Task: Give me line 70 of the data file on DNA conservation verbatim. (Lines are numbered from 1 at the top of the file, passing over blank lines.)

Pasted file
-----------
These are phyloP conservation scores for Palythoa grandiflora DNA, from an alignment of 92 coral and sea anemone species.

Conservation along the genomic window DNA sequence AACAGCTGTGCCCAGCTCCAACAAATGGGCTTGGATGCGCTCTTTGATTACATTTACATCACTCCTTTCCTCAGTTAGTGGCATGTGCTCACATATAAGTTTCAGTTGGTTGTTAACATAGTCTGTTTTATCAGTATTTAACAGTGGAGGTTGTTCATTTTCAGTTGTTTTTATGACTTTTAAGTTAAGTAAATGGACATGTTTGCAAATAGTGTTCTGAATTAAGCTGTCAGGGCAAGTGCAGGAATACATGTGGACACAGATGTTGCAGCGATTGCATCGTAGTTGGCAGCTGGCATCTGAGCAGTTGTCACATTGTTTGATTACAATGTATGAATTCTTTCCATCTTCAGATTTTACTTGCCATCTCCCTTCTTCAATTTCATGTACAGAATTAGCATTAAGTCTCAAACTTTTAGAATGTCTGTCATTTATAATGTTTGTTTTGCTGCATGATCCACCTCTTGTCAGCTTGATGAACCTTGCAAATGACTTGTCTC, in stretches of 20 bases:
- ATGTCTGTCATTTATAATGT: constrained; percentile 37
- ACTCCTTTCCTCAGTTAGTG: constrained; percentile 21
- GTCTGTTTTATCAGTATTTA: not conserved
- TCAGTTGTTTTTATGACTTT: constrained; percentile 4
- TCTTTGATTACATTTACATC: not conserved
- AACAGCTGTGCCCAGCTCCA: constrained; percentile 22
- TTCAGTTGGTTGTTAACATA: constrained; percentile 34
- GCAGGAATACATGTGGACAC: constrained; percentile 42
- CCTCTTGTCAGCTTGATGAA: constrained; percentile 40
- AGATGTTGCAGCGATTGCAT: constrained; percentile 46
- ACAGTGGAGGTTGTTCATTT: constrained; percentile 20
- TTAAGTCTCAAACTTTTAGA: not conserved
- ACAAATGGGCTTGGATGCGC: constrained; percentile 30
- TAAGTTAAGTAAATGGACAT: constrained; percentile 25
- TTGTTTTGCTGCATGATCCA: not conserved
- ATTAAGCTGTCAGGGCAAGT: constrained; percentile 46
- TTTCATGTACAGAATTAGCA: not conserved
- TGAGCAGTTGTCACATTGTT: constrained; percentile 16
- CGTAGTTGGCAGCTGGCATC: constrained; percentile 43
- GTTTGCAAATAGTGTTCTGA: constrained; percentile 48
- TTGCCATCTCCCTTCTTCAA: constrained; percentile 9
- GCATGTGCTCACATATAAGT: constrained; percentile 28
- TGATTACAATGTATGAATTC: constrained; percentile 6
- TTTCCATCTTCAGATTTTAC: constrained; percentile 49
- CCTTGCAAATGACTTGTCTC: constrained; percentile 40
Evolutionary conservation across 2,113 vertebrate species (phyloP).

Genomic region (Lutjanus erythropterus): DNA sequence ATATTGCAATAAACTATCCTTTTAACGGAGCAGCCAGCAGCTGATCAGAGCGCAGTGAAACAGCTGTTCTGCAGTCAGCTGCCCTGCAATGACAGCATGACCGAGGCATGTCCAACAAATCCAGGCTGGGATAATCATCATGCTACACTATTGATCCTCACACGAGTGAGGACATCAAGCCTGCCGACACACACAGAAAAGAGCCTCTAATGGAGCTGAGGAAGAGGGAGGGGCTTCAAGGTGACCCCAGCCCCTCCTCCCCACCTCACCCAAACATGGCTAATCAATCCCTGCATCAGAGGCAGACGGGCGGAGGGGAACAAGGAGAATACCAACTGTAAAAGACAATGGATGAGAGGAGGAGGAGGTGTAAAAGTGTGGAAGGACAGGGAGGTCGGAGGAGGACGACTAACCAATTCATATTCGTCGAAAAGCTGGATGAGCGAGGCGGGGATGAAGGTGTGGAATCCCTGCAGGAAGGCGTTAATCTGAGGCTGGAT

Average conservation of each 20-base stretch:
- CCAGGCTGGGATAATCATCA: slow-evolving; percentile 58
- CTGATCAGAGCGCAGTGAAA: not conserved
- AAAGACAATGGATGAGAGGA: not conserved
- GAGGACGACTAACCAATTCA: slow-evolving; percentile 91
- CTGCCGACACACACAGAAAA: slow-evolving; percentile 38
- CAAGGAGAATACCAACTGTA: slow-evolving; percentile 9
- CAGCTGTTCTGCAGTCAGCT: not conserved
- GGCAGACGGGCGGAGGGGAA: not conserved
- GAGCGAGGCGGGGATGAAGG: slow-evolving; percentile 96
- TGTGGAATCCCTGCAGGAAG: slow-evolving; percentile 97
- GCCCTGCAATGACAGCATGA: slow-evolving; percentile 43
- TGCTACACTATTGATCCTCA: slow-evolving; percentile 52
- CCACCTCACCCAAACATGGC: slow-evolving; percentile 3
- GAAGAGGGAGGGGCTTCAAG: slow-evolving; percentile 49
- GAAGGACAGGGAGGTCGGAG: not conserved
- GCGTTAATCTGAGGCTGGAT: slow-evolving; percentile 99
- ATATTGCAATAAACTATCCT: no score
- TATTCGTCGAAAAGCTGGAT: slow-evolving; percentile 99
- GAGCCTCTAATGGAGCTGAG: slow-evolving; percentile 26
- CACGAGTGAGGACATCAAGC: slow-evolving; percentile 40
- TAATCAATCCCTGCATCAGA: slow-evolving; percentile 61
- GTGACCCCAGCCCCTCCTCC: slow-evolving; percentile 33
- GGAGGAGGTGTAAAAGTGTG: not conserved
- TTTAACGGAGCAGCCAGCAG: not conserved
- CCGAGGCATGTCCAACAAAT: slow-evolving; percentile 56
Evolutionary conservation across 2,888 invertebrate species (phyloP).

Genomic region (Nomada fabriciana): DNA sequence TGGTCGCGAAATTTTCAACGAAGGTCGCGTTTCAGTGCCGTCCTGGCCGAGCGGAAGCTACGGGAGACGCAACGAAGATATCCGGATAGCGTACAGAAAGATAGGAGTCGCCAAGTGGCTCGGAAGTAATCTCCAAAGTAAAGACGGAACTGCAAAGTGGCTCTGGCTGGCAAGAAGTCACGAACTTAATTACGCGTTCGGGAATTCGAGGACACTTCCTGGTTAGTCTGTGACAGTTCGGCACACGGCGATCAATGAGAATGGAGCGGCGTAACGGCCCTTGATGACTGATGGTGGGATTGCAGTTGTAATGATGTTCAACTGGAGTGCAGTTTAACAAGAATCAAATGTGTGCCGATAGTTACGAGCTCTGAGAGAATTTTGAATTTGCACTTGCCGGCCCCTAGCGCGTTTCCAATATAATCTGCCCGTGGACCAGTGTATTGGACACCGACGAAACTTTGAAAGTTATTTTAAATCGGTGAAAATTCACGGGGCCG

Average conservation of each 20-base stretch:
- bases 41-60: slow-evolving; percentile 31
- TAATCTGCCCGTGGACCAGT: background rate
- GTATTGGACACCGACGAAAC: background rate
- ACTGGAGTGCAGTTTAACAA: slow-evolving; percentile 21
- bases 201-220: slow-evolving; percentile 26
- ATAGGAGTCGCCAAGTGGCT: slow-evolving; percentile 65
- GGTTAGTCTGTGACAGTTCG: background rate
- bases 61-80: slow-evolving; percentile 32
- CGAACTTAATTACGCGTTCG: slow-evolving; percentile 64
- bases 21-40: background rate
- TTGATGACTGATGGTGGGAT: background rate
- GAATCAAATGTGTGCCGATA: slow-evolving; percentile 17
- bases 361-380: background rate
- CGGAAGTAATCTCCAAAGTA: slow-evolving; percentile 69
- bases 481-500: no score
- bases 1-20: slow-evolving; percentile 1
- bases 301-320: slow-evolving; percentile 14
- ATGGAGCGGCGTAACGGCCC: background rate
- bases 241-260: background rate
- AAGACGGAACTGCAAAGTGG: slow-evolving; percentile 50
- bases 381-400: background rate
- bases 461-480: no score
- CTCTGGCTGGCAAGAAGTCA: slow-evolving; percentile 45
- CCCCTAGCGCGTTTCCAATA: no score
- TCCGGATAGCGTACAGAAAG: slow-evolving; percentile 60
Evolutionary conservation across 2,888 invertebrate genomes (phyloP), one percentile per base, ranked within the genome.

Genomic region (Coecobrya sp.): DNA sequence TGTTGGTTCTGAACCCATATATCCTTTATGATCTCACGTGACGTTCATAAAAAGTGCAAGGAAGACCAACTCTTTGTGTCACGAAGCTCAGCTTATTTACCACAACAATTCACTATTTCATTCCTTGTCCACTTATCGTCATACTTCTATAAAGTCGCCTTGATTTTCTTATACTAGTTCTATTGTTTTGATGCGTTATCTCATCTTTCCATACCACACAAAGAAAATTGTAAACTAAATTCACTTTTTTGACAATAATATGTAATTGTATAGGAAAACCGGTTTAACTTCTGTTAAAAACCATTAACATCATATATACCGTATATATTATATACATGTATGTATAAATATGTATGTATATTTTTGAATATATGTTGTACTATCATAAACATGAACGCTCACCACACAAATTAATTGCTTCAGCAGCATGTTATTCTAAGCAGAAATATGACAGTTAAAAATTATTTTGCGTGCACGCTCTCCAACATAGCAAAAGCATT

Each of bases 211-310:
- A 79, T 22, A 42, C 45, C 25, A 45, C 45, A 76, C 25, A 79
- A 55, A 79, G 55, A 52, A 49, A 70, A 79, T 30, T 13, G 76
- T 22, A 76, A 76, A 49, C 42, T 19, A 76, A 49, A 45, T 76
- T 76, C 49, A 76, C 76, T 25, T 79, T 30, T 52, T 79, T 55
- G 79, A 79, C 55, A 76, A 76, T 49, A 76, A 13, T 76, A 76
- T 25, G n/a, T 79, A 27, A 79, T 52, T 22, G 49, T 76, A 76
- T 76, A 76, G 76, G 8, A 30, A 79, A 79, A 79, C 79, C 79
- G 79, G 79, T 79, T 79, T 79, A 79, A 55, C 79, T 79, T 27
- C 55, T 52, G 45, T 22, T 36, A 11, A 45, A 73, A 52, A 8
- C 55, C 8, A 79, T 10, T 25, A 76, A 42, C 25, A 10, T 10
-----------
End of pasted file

- GAATCAAATGTGTGCCGATA: slow-evolving; percentile 17